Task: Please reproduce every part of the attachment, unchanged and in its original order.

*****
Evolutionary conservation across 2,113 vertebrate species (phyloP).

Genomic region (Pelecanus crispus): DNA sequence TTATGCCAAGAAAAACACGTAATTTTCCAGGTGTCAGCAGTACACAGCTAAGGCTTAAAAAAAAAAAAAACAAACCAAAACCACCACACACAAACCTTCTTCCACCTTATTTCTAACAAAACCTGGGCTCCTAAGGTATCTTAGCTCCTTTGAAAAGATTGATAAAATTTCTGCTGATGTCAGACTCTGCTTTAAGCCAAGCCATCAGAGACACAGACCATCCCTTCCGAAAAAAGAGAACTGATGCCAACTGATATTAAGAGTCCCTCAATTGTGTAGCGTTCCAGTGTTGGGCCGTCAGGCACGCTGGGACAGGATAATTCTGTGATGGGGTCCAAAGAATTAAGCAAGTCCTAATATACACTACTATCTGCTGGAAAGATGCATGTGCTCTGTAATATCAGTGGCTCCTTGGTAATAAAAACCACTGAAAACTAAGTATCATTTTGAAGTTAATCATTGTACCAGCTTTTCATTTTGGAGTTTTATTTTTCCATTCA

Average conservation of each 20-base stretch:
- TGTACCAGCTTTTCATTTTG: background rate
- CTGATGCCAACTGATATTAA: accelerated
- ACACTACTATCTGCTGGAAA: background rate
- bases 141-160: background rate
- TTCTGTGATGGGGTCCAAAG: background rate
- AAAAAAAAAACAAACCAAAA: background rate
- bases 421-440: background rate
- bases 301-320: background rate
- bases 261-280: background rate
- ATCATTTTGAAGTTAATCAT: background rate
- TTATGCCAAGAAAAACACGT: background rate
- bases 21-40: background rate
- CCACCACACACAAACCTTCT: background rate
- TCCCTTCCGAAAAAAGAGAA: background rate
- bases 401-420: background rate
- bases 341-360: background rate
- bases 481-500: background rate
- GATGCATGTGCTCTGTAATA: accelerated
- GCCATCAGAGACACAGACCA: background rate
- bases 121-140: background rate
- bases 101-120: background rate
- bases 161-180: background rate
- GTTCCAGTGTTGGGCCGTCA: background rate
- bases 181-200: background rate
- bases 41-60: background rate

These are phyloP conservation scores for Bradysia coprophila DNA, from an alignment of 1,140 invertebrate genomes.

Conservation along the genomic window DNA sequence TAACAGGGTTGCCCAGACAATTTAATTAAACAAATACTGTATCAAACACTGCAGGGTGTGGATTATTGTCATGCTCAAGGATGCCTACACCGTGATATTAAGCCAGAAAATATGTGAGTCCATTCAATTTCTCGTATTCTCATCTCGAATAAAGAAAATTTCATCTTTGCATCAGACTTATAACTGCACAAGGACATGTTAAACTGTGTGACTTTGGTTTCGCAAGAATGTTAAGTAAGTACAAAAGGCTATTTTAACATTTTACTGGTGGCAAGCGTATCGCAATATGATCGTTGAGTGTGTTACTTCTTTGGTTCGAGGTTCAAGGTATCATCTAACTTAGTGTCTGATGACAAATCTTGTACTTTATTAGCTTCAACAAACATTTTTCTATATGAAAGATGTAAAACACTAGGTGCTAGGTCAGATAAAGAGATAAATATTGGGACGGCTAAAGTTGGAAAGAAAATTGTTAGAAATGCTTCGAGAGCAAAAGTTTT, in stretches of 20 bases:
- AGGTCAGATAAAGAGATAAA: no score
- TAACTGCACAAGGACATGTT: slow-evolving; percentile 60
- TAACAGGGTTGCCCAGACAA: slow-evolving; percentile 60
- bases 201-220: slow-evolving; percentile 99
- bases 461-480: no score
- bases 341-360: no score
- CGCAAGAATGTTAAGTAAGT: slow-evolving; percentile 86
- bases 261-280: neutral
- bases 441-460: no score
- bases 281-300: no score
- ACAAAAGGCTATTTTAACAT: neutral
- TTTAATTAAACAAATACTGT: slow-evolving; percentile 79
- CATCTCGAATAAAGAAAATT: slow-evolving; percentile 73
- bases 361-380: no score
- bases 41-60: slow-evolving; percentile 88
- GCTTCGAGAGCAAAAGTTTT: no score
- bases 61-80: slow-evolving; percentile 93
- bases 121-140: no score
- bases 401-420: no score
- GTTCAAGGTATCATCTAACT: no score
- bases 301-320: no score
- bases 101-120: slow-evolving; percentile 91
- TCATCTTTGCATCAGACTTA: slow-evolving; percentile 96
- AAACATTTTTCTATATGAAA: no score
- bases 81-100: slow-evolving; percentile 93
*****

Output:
Evolutionary conservation across 2,113 vertebrate species (phyloP).

Genomic region (Pelecanus crispus): DNA sequence TTATGCCAAGAAAAACACGTAATTTTCCAGGTGTCAGCAGTACACAGCTAAGGCTTAAAAAAAAAAAAAACAAACCAAAACCACCACACACAAACCTTCTTCCACCTTATTTCTAACAAAACCTGGGCTCCTAAGGTATCTTAGCTCCTTTGAAAAGATTGATAAAATTTCTGCTGATGTCAGACTCTGCTTTAAGCCAAGCCATCAGAGACACAGACCATCCCTTCCGAAAAAAGAGAACTGATGCCAACTGATATTAAGAGTCCCTCAATTGTGTAGCGTTCCAGTGTTGGGCCGTCAGGCACGCTGGGACAGGATAATTCTGTGATGGGGTCCAAAGAATTAAGCAAGTCCTAATATACACTACTATCTGCTGGAAAGATGCATGTGCTCTGTAATATCAGTGGCTCCTTGGTAATAAAAACCACTGAAAACTAAGTATCATTTTGAAGTTAATCATTGTACCAGCTTTTCATTTTGGAGTTTTATTTTTCCATTCA

Average conservation of each 20-base stretch:
- TGTACCAGCTTTTCATTTTG: background rate
- CTGATGCCAACTGATATTAA: accelerated
- ACACTACTATCTGCTGGAAA: background rate
- bases 141-160: background rate
- TTCTGTGATGGGGTCCAAAG: background rate
- AAAAAAAAAACAAACCAAAA: background rate
- bases 421-440: background rate
- bases 301-320: background rate
- bases 261-280: background rate
- ATCATTTTGAAGTTAATCAT: background rate
- TTATGCCAAGAAAAACACGT: background rate
- bases 21-40: background rate
- CCACCACACACAAACCTTCT: background rate
- TCCCTTCCGAAAAAAGAGAA: background rate
- bases 401-420: background rate
- bases 341-360: background rate
- bases 481-500: background rate
- GATGCATGTGCTCTGTAATA: accelerated
- GCCATCAGAGACACAGACCA: background rate
- bases 121-140: background rate
- bases 101-120: background rate
- bases 161-180: background rate
- GTTCCAGTGTTGGGCCGTCA: background rate
- bases 181-200: background rate
- bases 41-60: background rate

These are phyloP conservation scores for Bradysia coprophila DNA, from an alignment of 1,140 invertebrate genomes.

Conservation along the genomic window DNA sequence TAACAGGGTTGCCCAGACAATTTAATTAAACAAATACTGTATCAAACACTGCAGGGTGTGGATTATTGTCATGCTCAAGGATGCCTACACCGTGATATTAAGCCAGAAAATATGTGAGTCCATTCAATTTCTCGTATTCTCATCTCGAATAAAGAAAATTTCATCTTTGCATCAGACTTATAACTGCACAAGGACATGTTAAACTGTGTGACTTTGGTTTCGCAAGAATGTTAAGTAAGTACAAAAGGCTATTTTAACATTTTACTGGTGGCAAGCGTATCGCAATATGATCGTTGAGTGTGTTACTTCTTTGGTTCGAGGTTCAAGGTATCATCTAACTTAGTGTCTGATGACAAATCTTGTACTTTATTAGCTTCAACAAACATTTTTCTATATGAAAGATGTAAAACACTAGGTGCTAGGTCAGATAAAGAGATAAATATTGGGACGGCTAAAGTTGGAAAGAAAATTGTTAGAAATGCTTCGAGAGCAAAAGTTTT, in stretches of 20 bases:
- AGGTCAGATAAAGAGATAAA: no score
- TAACTGCACAAGGACATGTT: slow-evolving; percentile 60
- TAACAGGGTTGCCCAGACAA: slow-evolving; percentile 60
- bases 201-220: slow-evolving; percentile 99
- bases 461-480: no score
- bases 341-360: no score
- CGCAAGAATGTTAAGTAAGT: slow-evolving; percentile 86
- bases 261-280: neutral
- bases 441-460: no score
- bases 281-300: no score
- ACAAAAGGCTATTTTAACAT: neutral
- TTTAATTAAACAAATACTGT: slow-evolving; percentile 79
- CATCTCGAATAAAGAAAATT: slow-evolving; percentile 73
- bases 361-380: no score
- bases 41-60: slow-evolving; percentile 88
- GCTTCGAGAGCAAAAGTTTT: no score
- bases 61-80: slow-evolving; percentile 93
- bases 121-140: no score
- bases 401-420: no score
- GTTCAAGGTATCATCTAACT: no score
- bases 301-320: no score
- bases 101-120: slow-evolving; percentile 91
- TCATCTTTGCATCAGACTTA: slow-evolving; percentile 96
- AAACATTTTTCTATATGAAA: no score
- bases 81-100: slow-evolving; percentile 93